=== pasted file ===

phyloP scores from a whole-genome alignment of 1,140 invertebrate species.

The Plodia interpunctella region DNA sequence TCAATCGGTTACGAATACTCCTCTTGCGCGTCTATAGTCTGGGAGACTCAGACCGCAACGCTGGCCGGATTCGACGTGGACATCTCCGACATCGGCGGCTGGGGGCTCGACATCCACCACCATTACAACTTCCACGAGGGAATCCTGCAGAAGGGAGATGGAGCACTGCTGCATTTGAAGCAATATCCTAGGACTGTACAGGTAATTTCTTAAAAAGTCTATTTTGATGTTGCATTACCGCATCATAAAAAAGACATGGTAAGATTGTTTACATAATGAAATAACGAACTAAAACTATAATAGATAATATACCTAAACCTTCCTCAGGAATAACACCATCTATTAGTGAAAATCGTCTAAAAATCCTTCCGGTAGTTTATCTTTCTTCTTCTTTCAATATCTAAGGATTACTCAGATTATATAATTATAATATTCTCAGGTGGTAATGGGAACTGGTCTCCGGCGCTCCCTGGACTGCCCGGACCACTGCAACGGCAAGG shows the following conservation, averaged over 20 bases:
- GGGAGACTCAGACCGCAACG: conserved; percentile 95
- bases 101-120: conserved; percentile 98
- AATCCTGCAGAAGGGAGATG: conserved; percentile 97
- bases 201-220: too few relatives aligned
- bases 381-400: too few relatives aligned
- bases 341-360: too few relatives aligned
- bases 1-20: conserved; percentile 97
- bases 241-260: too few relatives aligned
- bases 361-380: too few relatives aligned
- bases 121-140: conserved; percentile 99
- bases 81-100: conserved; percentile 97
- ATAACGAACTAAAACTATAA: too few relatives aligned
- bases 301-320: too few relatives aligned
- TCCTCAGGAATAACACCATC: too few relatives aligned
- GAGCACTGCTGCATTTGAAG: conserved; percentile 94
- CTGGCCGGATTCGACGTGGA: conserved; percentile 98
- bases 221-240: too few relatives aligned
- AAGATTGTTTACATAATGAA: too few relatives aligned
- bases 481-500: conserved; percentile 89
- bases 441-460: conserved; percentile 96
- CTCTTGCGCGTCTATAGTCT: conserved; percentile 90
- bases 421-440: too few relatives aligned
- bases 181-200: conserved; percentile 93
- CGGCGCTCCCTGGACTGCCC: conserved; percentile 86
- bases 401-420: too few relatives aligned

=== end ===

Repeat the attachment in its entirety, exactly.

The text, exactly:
phyloP scores from a whole-genome alignment of 1,140 invertebrate species.

The Plodia interpunctella region DNA sequence TCAATCGGTTACGAATACTCCTCTTGCGCGTCTATAGTCTGGGAGACTCAGACCGCAACGCTGGCCGGATTCGACGTGGACATCTCCGACATCGGCGGCTGGGGGCTCGACATCCACCACCATTACAACTTCCACGAGGGAATCCTGCAGAAGGGAGATGGAGCACTGCTGCATTTGAAGCAATATCCTAGGACTGTACAGGTAATTTCTTAAAAAGTCTATTTTGATGTTGCATTACCGCATCATAAAAAAGACATGGTAAGATTGTTTACATAATGAAATAACGAACTAAAACTATAATAGATAATATACCTAAACCTTCCTCAGGAATAACACCATCTATTAGTGAAAATCGTCTAAAAATCCTTCCGGTAGTTTATCTTTCTTCTTCTTTCAATATCTAAGGATTACTCAGATTATATAATTATAATATTCTCAGGTGGTAATGGGAACTGGTCTCCGGCGCTCCCTGGACTGCCCGGACCACTGCAACGGCAAGG shows the following conservation, averaged over 20 bases:
- GGGAGACTCAGACCGCAACG: conserved; percentile 95
- bases 101-120: conserved; percentile 98
- AATCCTGCAGAAGGGAGATG: conserved; percentile 97
- bases 201-220: too few relatives aligned
- bases 381-400: too few relatives aligned
- bases 341-360: too few relatives aligned
- bases 1-20: conserved; percentile 97
- bases 241-260: too few relatives aligned
- bases 361-380: too few relatives aligned
- bases 121-140: conserved; percentile 99
- bases 81-100: conserved; percentile 97
- ATAACGAACTAAAACTATAA: too few relatives aligned
- bases 301-320: too few relatives aligned
- TCCTCAGGAATAACACCATC: too few relatives aligned
- GAGCACTGCTGCATTTGAAG: conserved; percentile 94
- CTGGCCGGATTCGACGTGGA: conserved; percentile 98
- bases 221-240: too few relatives aligned
- AAGATTGTTTACATAATGAA: too few relatives aligned
- bases 481-500: conserved; percentile 89
- bases 441-460: conserved; percentile 96
- CTCTTGCGCGTCTATAGTCT: conserved; percentile 90
- bases 421-440: too few relatives aligned
- bases 181-200: conserved; percentile 93
- CGGCGCTCCCTGGACTGCCC: conserved; percentile 86
- bases 401-420: too few relatives aligned